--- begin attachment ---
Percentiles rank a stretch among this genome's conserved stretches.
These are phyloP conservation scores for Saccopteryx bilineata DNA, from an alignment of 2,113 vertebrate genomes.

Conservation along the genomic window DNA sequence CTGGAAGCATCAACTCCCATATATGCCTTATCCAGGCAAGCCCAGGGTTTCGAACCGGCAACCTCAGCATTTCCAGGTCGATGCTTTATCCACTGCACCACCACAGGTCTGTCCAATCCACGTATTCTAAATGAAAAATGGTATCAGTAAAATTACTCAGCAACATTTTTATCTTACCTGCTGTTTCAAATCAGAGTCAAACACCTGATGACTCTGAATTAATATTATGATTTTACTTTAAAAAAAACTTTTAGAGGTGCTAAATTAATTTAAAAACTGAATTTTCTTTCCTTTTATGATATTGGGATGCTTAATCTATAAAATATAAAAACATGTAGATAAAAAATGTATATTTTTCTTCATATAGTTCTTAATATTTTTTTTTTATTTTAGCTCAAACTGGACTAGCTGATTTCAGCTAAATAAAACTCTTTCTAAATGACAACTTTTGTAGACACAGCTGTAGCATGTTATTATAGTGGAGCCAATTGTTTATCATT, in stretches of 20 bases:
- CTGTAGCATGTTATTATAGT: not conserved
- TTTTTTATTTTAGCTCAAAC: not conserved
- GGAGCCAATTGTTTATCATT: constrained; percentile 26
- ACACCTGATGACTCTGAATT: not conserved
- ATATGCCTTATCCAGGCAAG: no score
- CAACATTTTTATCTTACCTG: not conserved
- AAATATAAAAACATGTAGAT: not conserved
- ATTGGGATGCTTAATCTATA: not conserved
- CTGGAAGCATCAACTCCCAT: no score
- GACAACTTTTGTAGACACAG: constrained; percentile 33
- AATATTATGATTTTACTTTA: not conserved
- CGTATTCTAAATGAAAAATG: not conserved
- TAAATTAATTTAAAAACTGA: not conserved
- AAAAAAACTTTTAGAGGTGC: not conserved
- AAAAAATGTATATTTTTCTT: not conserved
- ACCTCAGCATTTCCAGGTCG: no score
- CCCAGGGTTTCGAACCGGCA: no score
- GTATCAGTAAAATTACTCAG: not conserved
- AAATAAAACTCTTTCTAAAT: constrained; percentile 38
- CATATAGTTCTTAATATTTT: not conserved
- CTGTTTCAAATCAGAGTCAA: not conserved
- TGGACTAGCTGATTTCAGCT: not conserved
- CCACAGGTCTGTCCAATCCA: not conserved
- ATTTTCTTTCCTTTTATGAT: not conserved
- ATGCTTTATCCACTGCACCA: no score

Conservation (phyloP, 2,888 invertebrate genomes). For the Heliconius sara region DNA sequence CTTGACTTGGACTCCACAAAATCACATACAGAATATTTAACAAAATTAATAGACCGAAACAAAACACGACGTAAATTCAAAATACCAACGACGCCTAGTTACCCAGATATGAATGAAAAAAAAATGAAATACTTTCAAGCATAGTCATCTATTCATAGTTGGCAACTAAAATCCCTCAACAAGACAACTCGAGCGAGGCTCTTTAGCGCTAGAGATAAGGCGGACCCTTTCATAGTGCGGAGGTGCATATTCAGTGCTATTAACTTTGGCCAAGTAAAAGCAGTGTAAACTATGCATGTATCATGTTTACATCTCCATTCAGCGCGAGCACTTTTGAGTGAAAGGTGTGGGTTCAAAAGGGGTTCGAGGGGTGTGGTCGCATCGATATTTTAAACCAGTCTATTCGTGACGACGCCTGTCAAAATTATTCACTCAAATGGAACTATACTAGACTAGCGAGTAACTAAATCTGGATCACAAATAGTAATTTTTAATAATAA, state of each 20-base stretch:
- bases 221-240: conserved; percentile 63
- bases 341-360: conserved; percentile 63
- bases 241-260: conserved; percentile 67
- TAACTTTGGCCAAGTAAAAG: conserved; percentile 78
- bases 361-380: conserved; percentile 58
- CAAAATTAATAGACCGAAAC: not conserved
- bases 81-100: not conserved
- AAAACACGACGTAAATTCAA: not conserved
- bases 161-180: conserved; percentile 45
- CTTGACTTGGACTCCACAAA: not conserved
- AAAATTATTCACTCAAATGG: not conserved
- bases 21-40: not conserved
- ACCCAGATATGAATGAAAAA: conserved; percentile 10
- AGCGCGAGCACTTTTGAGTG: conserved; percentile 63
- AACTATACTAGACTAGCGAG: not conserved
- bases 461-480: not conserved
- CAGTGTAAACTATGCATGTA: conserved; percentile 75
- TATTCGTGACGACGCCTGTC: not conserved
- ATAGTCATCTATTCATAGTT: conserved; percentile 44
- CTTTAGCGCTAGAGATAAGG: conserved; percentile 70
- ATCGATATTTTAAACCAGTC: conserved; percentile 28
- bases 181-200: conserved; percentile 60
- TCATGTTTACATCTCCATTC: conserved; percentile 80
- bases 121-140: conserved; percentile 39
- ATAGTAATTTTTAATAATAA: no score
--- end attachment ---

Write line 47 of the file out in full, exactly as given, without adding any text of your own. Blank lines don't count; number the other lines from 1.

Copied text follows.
- TATTCGTGACGACGCCTGTC: not conserved